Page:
Feast Day: October 18.
Really Existed? Sure, although it's possible that there were two guys named Luke whose attributes have blurred together.
Timeframe: Is thought to have died in A.D. 84 at the age of 84, or perhaps A.D. 74 at 74.
Place: Antioch. (One of the great world cities for almost 2000 years, but wiped out in the fifteenth century. Basically in the little tab of modern Turkey that sticks out to the south along the eastern Mediterranean coast.)
Credentials: By tradition, unambiguously, in both Catholic and Orthodox hagiographies.
Martyrdom: Most say no. Now, there's a story that the Emporor Nero (reigned AD 54-68) had St. Luke's hand cut off, but then Luke reattached it, whereupon Nero beheaded St. Luke and the 276 people who had witnessed the miracle, including his "prime minister." But this does not seem to be a widely-believed tradition.
Patron Saint of: artists, bachelors, bookbinders, brewers, butchers, doctors, glass makers, goldsmiths, lacemakers, notaries, painters, physicians, sculptors, stained glass workers, students, surgeons, Capena (Italy), and Hermersdorf (Germany).
Symbolism: A bull or ox, sometimes with wings. Often shown painting the Madonna.
Last month, I promised that we’d have a more prominent saint this time around. Well, how about Saint Luke? Yes, that Luke: Luke the Evangelist! Best-selling author, by tradition, of the Book of Luke! And also the less well-read but still very influential Acts of the Apostles.
Now some of you who, for whatever reason, do not have the New Testament Gospels fresh in your mind, are thinking “Yeah! Luke! One of the twelve Disciples!” But no. The book of Luke says right up front that it’s a second-hand history of events that happened quite a while in the past. Luke is more what you’d call an “Apostle,” and seems to take part in some – although not all – of the eponymous Acts of his second-most-famous writing.
As a high-profile saint, St. Luke holds a broad portfolio of patronage. He is thought to have been a physician, making him the natural patron of doctors. Students are in his docket, as are the unsettling duo of surgeons and butchers. He is also the patron of artists, based on a tradition that he painted a portrait of the Virgin Mary from life. There are those that maintain that Luke’s renditions of Mary are held in the Vatican collection, but this seems awfully unlikely, and it’s worth mentioning that there doesn’t seem to be any mention of this particular story until about five or six hundred years ago. (Interestingly, artifacts that are held to be bones of St. Luke have been scientifically tested and shown to be of the right approximate geographical source and era, so – although it’s awfully hard to track a 2000 year chain of custody – who knows?)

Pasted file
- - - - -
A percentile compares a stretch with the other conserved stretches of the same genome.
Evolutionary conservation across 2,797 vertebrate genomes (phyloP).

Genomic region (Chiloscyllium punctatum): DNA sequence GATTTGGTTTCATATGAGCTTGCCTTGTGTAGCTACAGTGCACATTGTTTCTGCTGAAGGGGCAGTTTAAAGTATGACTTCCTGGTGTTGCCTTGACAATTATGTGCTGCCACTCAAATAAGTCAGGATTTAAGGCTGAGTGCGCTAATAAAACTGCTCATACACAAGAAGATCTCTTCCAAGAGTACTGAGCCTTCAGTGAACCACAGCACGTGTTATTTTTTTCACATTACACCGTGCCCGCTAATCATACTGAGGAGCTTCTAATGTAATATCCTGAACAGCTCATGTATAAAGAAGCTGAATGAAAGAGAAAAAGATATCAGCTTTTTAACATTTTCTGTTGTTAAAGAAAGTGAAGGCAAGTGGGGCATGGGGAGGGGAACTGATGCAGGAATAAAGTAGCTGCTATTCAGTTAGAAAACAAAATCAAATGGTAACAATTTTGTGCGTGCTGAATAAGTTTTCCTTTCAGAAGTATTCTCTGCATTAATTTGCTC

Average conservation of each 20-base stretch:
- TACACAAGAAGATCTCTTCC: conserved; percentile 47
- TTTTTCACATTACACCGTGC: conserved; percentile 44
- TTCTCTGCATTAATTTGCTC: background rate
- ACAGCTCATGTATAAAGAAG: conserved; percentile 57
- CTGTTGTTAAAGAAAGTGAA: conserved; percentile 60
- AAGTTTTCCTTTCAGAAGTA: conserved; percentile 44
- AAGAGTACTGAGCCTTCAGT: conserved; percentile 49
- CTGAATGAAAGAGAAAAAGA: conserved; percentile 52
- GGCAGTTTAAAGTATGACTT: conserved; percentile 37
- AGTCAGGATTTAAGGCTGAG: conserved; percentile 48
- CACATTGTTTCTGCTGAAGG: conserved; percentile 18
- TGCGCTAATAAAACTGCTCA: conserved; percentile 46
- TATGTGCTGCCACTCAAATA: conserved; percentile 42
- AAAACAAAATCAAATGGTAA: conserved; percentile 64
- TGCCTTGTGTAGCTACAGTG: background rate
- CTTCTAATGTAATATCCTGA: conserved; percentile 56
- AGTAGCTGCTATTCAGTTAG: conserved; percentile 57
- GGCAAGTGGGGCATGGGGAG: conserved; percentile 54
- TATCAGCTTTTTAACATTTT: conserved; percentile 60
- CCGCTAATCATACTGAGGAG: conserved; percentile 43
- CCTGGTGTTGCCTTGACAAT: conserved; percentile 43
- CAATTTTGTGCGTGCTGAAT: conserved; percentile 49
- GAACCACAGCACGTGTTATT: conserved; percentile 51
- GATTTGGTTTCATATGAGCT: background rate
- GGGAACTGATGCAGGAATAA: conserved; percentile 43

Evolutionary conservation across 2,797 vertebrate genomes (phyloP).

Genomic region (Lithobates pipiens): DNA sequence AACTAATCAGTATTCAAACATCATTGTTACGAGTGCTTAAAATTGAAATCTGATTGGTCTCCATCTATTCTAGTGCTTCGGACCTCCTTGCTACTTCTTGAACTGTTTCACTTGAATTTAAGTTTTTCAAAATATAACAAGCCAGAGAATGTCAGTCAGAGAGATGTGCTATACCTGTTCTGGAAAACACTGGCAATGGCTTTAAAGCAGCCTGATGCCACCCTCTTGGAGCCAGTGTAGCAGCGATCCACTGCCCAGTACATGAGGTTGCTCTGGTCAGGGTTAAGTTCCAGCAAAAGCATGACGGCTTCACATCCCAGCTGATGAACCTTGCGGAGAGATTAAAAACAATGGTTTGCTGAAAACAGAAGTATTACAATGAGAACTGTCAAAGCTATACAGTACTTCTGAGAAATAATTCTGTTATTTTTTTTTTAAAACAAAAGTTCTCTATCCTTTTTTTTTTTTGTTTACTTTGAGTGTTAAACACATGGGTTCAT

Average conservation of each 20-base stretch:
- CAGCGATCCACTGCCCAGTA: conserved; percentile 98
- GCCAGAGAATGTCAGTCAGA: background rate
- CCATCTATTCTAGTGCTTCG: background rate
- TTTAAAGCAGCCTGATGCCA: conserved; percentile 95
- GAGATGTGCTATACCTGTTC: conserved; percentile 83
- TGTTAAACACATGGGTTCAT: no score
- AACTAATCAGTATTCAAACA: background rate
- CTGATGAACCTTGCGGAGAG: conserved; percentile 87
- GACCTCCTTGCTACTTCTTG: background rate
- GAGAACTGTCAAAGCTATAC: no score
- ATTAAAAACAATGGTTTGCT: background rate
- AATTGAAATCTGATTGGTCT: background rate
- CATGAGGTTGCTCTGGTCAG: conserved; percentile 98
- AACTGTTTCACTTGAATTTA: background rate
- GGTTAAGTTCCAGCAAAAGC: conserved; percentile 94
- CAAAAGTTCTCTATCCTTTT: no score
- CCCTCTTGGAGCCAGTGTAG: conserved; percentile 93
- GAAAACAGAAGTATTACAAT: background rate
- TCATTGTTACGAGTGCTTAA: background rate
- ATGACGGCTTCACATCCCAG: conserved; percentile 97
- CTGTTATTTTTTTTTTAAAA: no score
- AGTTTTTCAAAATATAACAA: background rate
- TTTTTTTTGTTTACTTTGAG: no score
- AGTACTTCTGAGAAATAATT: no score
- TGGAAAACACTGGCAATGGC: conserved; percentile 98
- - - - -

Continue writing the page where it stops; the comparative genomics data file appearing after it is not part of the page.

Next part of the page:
Luke, the first of our Saints of the Months to make much of a splash in the artistic tradition, is said to be symbolized by a bull or ox, often winged. I have no idea why. But sure enough, in many paintings and illuminations there’s a cow placed right there with him according to the affable logic of symbolic art: standing on his desk, tucked under one arm, whatever. His supposed painting of Mary is a fairly common subject for artists, and you will most often see him at his easel or discussing the final touches of a portrait with his famous subject.
Does all this make you feel like browsing the internet for paintings of St. Luke? No need! I did it for you. Here are a handful of my favorite depictions of October’s Saint of the Month.
|Giorgio Vasari. Note that Mary is being held in midair, that her index finger rather brilliantly|
defies ordinary geometry, and of course that Luke likes to have his cow at hand while painting.
|Guercino -- Luke shows off his finished product; this time the cow is|
a decorative piece in the background. A lot of painting from a limited color palette.
|The doctor-saint watched over by a benevolent winged cow.|
|In late-medieval illumination, St. Luke works on his portrait with his|
adorably happy pet cow at his feet.
|Paolo Verenese -- I am not completely sure what is going on here, other than an association of|
St. Luke with his Gospel and with his symbolic animal.
|The always amazing Rogier van der Weyden. Luke is apparently sketching.|
There is no cow present, but how about those fields of color?